Enigma of Kaspar Hauser (SE)/ B+,D+
Anchor Bay/1974/109/ANA 1.85

     Writer/director Werner Herzog never fails to deliver interesting material The fascinating Enigma of Kaspar Hauser Kaspar is one of his strangest. Herzog moves it along with an awkward episodic gait similar to the stiff walk of title character Hauser. I am not always certain as to who the characters are, but the focus is on Hauser and his journey from a dirty, brutalized youth chained to a stake to a man trying to understand the world around him and fit in in some way is never less than moving.
      The Enigma of Kaspar Hauser is based on the true story of a young man who suddenly appeared in the Nuremberg town square in the 16th century, virtually unable to communicate, barely able to walk. As the details of his story came clear, it was discovered that he was kept a prisoner in a dungeon from the moment he could remember, had no contact with any humans, and was physically immobilized.
     The continuity of the film is not quite clear to me. At times it appears that Kaspar is in some sort of prison, at other times he seems to be staying with a family, but there's confusion about time period. In the end, it appears that Kaspar lives in a group home for unfortunates. I don't understand why things happen the way they do, but, after all, the film is called The Enigma of Kaspar Hauser. The strong emphasis is on enigma.

Kaspar is discovered in the town square. ©Anchor Bay

     Herzog has a compulsive style of filmmaking. He very patiently leaves no stone unturned while maintaining the mystery. This is very much Herzog's enigma; a very strange film. Herzog shows a keen intelligence and curiosity about the human condition. He  spices the script with some interesting details of 16th century peasant behavior. The small circus scene is wonderfully evocative of another time and place. The barker weaves his spiel with a slightly disreputable taste which is very effective. The story of the King of Punt is most poetic.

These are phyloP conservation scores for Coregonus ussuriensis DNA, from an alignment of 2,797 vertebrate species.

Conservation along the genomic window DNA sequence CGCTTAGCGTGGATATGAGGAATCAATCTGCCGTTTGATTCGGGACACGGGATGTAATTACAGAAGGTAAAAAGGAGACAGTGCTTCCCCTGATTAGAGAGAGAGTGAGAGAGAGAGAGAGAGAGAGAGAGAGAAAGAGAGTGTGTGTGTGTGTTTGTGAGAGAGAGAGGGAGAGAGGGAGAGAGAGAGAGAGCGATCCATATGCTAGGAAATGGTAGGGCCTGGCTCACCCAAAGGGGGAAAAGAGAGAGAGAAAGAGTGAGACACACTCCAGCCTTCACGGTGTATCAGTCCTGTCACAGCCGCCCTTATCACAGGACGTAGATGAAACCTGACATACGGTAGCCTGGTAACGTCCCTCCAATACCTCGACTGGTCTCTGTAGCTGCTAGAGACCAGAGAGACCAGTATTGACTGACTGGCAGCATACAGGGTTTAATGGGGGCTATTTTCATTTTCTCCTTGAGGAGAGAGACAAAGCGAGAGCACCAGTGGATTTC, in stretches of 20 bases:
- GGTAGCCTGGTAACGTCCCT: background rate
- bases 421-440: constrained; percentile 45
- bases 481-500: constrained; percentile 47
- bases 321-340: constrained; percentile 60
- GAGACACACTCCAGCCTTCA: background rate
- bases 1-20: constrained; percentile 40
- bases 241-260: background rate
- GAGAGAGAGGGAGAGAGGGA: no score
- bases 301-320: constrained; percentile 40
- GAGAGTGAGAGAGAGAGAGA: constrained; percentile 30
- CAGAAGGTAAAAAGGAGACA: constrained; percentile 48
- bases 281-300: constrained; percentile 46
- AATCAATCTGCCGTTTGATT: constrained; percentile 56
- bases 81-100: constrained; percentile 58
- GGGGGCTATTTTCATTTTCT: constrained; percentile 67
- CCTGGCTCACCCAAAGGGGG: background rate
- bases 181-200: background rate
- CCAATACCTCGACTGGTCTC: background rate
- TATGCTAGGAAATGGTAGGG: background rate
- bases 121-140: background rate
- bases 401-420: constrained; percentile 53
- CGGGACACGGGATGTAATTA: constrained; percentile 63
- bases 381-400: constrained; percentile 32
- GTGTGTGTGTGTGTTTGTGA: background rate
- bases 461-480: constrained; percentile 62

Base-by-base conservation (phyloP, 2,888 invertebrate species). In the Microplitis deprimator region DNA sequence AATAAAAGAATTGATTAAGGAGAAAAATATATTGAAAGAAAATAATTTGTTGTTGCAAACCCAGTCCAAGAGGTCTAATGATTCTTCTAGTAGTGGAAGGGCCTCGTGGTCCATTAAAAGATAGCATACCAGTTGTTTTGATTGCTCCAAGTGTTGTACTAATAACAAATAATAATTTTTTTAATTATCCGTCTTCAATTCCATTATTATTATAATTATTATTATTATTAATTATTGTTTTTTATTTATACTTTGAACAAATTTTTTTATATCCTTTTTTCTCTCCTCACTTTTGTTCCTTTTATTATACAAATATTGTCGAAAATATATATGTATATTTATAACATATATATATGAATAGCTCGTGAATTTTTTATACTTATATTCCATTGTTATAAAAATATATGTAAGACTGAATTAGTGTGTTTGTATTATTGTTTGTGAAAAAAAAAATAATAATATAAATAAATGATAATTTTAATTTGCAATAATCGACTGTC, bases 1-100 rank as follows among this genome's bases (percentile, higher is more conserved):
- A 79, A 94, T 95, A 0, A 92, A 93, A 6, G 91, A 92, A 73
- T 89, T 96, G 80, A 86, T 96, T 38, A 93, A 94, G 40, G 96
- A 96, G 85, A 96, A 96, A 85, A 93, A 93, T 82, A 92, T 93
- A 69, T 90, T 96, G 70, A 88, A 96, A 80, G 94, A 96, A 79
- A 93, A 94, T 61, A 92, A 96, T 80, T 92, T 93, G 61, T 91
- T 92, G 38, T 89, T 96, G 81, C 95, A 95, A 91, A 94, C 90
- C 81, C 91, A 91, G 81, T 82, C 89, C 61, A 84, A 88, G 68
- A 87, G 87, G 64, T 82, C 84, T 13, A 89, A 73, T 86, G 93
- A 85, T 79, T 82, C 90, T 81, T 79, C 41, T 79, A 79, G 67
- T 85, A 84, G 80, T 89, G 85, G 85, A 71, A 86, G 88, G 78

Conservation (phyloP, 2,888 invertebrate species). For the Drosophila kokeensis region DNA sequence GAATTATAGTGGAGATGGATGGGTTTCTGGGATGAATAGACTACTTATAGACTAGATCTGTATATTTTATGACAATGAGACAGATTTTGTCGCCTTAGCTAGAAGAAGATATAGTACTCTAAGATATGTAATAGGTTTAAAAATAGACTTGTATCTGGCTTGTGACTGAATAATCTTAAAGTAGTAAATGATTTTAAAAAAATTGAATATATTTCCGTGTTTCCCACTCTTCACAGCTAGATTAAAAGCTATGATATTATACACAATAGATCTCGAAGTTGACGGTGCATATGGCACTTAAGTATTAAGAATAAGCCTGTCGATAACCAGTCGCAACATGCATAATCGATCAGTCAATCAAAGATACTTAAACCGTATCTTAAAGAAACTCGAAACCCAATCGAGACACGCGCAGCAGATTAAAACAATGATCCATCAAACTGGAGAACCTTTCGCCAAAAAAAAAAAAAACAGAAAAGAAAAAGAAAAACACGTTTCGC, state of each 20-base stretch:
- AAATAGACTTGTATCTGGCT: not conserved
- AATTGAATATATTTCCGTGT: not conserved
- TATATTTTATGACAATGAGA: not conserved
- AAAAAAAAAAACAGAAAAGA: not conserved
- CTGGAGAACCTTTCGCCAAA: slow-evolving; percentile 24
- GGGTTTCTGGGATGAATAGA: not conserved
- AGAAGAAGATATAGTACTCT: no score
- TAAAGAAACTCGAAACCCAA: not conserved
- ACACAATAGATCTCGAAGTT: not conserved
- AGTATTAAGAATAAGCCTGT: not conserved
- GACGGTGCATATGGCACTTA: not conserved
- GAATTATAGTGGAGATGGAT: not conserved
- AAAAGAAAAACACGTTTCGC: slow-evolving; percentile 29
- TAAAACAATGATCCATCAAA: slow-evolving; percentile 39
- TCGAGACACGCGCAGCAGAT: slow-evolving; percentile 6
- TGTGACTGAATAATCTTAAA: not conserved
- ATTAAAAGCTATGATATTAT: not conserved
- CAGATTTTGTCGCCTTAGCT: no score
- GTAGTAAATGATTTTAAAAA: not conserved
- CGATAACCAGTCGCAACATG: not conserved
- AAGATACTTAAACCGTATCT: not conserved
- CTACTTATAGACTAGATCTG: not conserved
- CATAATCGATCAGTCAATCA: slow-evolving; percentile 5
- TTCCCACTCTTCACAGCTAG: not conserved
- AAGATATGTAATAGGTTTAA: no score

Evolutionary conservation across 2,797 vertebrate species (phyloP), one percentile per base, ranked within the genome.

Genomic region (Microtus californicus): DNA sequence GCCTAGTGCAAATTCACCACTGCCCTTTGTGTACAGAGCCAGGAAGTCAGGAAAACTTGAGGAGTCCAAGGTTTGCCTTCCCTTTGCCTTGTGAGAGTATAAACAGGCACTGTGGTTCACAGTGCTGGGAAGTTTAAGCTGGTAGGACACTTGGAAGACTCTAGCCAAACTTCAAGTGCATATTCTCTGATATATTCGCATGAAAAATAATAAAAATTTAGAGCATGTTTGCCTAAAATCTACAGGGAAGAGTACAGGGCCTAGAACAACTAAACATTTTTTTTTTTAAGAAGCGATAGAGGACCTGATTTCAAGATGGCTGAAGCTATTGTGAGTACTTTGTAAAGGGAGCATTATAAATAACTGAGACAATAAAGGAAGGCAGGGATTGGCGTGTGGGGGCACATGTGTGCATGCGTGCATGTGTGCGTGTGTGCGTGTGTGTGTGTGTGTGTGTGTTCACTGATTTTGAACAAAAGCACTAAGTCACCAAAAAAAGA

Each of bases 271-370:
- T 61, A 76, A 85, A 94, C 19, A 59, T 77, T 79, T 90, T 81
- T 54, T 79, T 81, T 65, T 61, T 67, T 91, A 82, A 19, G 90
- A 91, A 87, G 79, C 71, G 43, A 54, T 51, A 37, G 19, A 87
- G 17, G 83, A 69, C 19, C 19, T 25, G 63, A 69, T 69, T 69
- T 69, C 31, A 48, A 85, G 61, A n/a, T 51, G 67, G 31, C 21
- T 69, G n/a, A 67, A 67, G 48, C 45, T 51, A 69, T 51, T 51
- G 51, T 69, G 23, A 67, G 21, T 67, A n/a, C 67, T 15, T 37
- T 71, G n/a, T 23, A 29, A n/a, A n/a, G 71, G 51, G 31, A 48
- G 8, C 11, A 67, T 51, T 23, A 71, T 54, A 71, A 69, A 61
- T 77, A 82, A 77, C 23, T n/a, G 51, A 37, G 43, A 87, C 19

Quite an incredible performance by Bruno S. as Kaspar. Kaspar's honesty strips life naked and this comes through with the totally spastic and awkward performance.
      Despite severe  reservations on the transfer, The Enigma of Kaspar Hauser is certainly worth watching. It's a riveting film almost like any other I have seen.     The transfer is heavily grain-laden. There's some jitter in from time to time. Color is decent, but somewhat desaturated.  Sharpness is reasonable. Optional English subtitles are on the image are easy to read. Contrast range is rather weak and shadow detail is okay. Some scenes are blown out like the circus act tent. This is probably the weakest of the Herzog film transfers. Is it owing to the source material? Perhaps to some degree, but it appears to me a better transfer could have been extracted. The scene on the lake is absolutely awful. The interactive grain and shifting image destroy the mood.
     A featured second audio commentary has Norman Hill asking questions of Werner Herzog in continuity with the film. Herzog relates the horrible story of his lead actor Bruno S. His story is almost as horrible as Kaspar's. Hill asks good questions drawing out fascinating information from Herzog. You learn about Herzog's shooting style. Herzog's recollections seem as fresh as the day he shot the footage. The circus scene was written by Herzog ten minutes before it was shot: incredible! Excellent informative commentary track.

Reviewed on a Sharp 9000VX DLP Projector




Werner Herzog Film
[ Werner Herzog ]
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